Friday, November 30, 2012

Big in Japan: Comics

After more years than I care to mention, I've become interested in comics again.

Not the ones with muscle-bound basket cases prowling the rooftops of New York City, but ones like these, Showa period comic books with dainty female protagonists all tied up.

The two on the left are from the Showa Period
I suppose the term "comic" book is as much a misnomer when referring to Japanese manga or gekiga as it is in the West when referring to Spider-man or Superman. They're not really "funny" books, another term that was used in the old days, back when humor actually was the objective.

After I had already tossed out all those comics that today might be worth some serious cash, they came out with more sophisticated mags called "graphic novels". And, as I understand it, that's sort of the difference between manga and gekiga, with the latter being more akin to a graphic novel.

Anyway, I'm no expert on this stuff, I just like looking at purdy pictures.

While I would really like to find some of these Showa era mags, that might prove to be a challenge. I'll have to ask around. In the meantime, I'm planning on heading into Akihabara tomorrow because I keep hearing how the otaku are muscling in on the traditional territory of the electronics geeks.

So that's probably as good a place to start as any.

There's a big chain of secondhand bookstores called Book Off. Somehow I doubt they'll have any of this good stuff from the Showa Period. There's another outfit called Mandarake and I'm pretty sure they deal in this kind of thing but I don't know if they'll have anything in stock. And their prices are quite high.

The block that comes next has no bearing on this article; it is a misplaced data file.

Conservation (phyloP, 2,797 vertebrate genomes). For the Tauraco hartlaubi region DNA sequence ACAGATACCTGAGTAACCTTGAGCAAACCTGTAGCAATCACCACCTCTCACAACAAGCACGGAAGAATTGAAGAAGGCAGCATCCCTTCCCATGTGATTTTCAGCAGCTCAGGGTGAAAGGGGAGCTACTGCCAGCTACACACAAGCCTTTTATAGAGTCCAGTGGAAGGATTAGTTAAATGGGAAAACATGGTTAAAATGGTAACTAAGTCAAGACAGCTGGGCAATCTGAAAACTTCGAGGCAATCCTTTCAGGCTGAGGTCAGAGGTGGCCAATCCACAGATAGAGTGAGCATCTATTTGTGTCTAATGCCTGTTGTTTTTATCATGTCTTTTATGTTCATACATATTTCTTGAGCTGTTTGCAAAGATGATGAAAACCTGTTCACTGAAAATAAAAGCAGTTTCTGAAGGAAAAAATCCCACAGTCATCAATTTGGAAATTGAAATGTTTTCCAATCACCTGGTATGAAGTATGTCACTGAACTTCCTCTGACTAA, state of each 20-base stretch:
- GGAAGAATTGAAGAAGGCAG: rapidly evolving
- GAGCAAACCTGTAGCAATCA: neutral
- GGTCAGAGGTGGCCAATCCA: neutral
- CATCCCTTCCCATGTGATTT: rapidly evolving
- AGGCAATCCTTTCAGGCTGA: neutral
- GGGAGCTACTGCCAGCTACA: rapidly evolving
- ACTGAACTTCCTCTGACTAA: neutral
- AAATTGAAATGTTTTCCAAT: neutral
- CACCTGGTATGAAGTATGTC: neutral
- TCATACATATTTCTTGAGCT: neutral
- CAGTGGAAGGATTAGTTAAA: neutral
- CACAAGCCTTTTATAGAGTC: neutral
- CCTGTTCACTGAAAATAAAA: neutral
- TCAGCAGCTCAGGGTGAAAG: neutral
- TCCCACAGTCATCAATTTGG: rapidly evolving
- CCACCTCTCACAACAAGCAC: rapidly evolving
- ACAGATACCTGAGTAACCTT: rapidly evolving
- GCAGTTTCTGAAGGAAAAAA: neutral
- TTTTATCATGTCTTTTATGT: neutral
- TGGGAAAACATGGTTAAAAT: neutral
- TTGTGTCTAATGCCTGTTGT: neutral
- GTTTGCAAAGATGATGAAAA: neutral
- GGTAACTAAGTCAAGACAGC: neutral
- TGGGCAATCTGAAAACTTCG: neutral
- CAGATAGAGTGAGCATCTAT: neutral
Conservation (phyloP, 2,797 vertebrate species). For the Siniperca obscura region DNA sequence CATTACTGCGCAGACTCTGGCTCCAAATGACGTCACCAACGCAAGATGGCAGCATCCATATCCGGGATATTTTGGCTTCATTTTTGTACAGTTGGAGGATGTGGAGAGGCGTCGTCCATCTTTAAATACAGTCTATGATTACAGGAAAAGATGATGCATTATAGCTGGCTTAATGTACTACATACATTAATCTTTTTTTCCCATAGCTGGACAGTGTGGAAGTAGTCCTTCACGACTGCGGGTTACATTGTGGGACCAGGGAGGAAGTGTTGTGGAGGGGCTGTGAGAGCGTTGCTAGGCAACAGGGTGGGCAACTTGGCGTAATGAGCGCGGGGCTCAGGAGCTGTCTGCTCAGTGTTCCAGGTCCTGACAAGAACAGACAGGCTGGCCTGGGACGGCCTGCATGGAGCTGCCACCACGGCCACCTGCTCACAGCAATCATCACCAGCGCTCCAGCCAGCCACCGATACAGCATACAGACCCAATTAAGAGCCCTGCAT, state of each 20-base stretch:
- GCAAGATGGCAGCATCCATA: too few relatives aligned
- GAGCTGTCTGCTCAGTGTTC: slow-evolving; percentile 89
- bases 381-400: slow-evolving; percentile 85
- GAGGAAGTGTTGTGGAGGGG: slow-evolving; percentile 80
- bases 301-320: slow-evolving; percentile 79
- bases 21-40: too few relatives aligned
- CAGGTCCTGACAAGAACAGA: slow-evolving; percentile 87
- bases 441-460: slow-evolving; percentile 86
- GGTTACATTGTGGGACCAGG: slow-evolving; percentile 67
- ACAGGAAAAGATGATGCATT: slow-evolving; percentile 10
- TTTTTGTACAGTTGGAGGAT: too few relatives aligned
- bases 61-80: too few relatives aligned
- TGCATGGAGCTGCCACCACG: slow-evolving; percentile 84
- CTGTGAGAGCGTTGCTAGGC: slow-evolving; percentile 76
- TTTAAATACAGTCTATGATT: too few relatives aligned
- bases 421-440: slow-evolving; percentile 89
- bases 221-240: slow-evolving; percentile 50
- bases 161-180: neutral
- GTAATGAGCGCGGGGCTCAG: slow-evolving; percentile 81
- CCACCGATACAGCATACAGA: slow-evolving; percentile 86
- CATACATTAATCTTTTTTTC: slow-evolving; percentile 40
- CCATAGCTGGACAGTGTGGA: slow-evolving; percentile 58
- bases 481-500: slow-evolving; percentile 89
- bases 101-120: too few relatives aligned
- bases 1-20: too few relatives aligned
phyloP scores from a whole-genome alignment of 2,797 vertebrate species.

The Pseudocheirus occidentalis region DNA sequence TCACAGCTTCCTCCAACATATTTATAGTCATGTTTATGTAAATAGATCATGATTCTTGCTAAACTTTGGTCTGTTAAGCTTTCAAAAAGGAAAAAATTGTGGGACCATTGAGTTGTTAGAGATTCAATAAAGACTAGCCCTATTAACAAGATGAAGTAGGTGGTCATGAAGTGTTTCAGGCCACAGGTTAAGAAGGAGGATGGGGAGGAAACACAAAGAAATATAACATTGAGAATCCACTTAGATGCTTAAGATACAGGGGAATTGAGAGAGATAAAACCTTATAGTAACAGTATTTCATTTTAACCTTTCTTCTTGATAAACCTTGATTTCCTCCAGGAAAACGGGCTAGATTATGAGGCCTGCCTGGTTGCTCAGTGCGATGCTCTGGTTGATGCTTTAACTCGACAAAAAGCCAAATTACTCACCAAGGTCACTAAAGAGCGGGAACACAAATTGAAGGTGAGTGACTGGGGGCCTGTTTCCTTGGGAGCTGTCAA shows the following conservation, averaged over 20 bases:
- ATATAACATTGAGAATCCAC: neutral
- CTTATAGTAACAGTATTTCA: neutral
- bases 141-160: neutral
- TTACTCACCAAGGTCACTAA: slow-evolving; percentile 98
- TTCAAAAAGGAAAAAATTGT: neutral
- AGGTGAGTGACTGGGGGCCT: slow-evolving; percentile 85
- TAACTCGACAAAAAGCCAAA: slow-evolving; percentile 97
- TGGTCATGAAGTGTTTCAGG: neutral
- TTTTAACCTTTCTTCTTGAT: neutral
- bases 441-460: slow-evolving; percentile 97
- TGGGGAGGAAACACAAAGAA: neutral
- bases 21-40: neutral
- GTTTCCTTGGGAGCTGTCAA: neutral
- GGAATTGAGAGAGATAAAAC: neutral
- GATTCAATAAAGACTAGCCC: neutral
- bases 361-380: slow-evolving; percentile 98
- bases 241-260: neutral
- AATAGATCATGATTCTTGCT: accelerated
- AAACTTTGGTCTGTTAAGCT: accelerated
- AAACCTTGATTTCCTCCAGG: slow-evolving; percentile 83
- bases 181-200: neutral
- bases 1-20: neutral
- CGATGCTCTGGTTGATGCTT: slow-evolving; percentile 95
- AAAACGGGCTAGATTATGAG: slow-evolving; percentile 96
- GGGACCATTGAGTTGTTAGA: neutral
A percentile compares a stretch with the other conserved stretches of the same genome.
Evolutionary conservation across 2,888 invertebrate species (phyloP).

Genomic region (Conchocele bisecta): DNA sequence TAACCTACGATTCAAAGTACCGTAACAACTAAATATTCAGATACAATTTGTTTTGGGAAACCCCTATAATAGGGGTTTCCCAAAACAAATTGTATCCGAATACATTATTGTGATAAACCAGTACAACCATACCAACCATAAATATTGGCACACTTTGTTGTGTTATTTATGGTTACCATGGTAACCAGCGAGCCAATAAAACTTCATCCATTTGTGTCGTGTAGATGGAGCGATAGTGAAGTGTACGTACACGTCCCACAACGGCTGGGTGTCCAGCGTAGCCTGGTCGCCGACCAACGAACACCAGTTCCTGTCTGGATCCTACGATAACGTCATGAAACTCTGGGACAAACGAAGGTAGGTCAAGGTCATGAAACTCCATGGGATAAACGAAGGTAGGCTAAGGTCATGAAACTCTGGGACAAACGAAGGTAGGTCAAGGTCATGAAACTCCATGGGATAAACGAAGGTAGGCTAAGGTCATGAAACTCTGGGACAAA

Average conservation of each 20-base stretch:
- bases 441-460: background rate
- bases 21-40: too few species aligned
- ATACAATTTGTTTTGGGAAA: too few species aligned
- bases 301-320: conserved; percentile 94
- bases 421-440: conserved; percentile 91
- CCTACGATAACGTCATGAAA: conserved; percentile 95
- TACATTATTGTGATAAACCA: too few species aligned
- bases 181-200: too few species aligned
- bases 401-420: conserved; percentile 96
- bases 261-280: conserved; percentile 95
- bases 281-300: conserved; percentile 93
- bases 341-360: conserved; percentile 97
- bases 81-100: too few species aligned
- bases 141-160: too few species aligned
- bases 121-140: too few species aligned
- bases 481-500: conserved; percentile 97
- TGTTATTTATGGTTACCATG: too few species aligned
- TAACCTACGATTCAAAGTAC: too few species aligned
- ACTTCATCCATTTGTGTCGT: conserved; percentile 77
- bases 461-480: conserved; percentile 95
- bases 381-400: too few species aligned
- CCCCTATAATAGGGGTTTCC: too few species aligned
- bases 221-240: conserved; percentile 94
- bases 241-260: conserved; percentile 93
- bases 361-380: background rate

Oops, just noticed, this one's a DVD
I guess I should see what's available online but I really prefer to go to these shops in person. Just like with regular SM magazines, it's a lot more fun and it gets me out of the house. Which reminds me, I've heard that a really good shop that had tons of old SM mags called SNS went belly-up. Shit.

Comics are still big in Japan. They're sold all over the place and every now and then you'll see a middle-aged salary man flipping through one on the train. Not the ones you see here, though. Almost forgot: they've got these comics aimed at women, too, and I hear tell some of them can be quite naughty.

It makes you wonder what the future holds. I think the Japanese publishing industry is really trying to get their heads around the new digital paradigm. On the one hand, I can see how an iPad-type device would work pretty well for manga and gekiga.  On the other, if everything goes digital, there won't be any old musty bookstores to browse through.

That was one of my great joys as a kid and it would be a shame if it went away.

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